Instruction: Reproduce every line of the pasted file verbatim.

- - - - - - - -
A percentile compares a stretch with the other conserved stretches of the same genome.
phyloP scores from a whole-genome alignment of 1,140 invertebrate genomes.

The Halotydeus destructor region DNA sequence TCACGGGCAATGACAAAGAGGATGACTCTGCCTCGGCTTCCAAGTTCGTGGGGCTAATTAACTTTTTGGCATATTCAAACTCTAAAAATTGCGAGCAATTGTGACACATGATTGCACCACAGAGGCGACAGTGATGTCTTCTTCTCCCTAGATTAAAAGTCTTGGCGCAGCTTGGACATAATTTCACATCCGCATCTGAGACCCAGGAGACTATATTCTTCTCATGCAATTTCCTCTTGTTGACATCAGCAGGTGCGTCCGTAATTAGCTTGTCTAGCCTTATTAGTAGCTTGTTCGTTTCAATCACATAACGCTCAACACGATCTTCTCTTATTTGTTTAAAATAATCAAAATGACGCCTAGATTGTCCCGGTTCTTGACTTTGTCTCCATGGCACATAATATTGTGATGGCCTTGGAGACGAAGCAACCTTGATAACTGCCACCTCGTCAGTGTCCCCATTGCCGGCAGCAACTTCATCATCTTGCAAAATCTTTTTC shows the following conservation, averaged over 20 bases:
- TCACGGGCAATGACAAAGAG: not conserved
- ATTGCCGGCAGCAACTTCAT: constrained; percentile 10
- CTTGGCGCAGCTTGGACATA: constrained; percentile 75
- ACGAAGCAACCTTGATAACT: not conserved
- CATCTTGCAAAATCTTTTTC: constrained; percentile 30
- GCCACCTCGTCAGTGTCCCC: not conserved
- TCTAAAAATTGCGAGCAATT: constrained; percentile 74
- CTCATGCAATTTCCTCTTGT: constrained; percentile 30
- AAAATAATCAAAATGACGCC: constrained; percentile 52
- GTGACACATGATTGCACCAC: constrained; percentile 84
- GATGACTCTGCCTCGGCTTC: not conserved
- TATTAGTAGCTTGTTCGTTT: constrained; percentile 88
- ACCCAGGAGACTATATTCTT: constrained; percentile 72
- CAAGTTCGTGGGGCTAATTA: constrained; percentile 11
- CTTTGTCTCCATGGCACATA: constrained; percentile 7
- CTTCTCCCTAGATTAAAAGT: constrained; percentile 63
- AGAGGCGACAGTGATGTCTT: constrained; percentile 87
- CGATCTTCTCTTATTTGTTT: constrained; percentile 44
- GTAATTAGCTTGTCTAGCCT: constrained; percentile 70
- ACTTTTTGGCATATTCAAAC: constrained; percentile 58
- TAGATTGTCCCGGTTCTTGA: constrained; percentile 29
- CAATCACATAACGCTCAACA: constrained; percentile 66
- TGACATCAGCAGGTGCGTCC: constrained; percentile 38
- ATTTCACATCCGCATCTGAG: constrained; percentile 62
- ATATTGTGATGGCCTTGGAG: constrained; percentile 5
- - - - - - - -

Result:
A percentile compares a stretch with the other conserved stretches of the same genome.
phyloP scores from a whole-genome alignment of 1,140 invertebrate genomes.

The Halotydeus destructor region DNA sequence TCACGGGCAATGACAAAGAGGATGACTCTGCCTCGGCTTCCAAGTTCGTGGGGCTAATTAACTTTTTGGCATATTCAAACTCTAAAAATTGCGAGCAATTGTGACACATGATTGCACCACAGAGGCGACAGTGATGTCTTCTTCTCCCTAGATTAAAAGTCTTGGCGCAGCTTGGACATAATTTCACATCCGCATCTGAGACCCAGGAGACTATATTCTTCTCATGCAATTTCCTCTTGTTGACATCAGCAGGTGCGTCCGTAATTAGCTTGTCTAGCCTTATTAGTAGCTTGTTCGTTTCAATCACATAACGCTCAACACGATCTTCTCTTATTTGTTTAAAATAATCAAAATGACGCCTAGATTGTCCCGGTTCTTGACTTTGTCTCCATGGCACATAATATTGTGATGGCCTTGGAGACGAAGCAACCTTGATAACTGCCACCTCGTCAGTGTCCCCATTGCCGGCAGCAACTTCATCATCTTGCAAAATCTTTTTC shows the following conservation, averaged over 20 bases:
- TCACGGGCAATGACAAAGAG: not conserved
- ATTGCCGGCAGCAACTTCAT: constrained; percentile 10
- CTTGGCGCAGCTTGGACATA: constrained; percentile 75
- ACGAAGCAACCTTGATAACT: not conserved
- CATCTTGCAAAATCTTTTTC: constrained; percentile 30
- GCCACCTCGTCAGTGTCCCC: not conserved
- TCTAAAAATTGCGAGCAATT: constrained; percentile 74
- CTCATGCAATTTCCTCTTGT: constrained; percentile 30
- AAAATAATCAAAATGACGCC: constrained; percentile 52
- GTGACACATGATTGCACCAC: constrained; percentile 84
- GATGACTCTGCCTCGGCTTC: not conserved
- TATTAGTAGCTTGTTCGTTT: constrained; percentile 88
- ACCCAGGAGACTATATTCTT: constrained; percentile 72
- CAAGTTCGTGGGGCTAATTA: constrained; percentile 11
- CTTTGTCTCCATGGCACATA: constrained; percentile 7
- CTTCTCCCTAGATTAAAAGT: constrained; percentile 63
- AGAGGCGACAGTGATGTCTT: constrained; percentile 87
- CGATCTTCTCTTATTTGTTT: constrained; percentile 44
- GTAATTAGCTTGTCTAGCCT: constrained; percentile 70
- ACTTTTTGGCATATTCAAAC: constrained; percentile 58
- TAGATTGTCCCGGTTCTTGA: constrained; percentile 29
- CAATCACATAACGCTCAACA: constrained; percentile 66
- TGACATCAGCAGGTGCGTCC: constrained; percentile 38
- ATTTCACATCCGCATCTGAG: constrained; percentile 62
- ATATTGTGATGGCCTTGGAG: constrained; percentile 5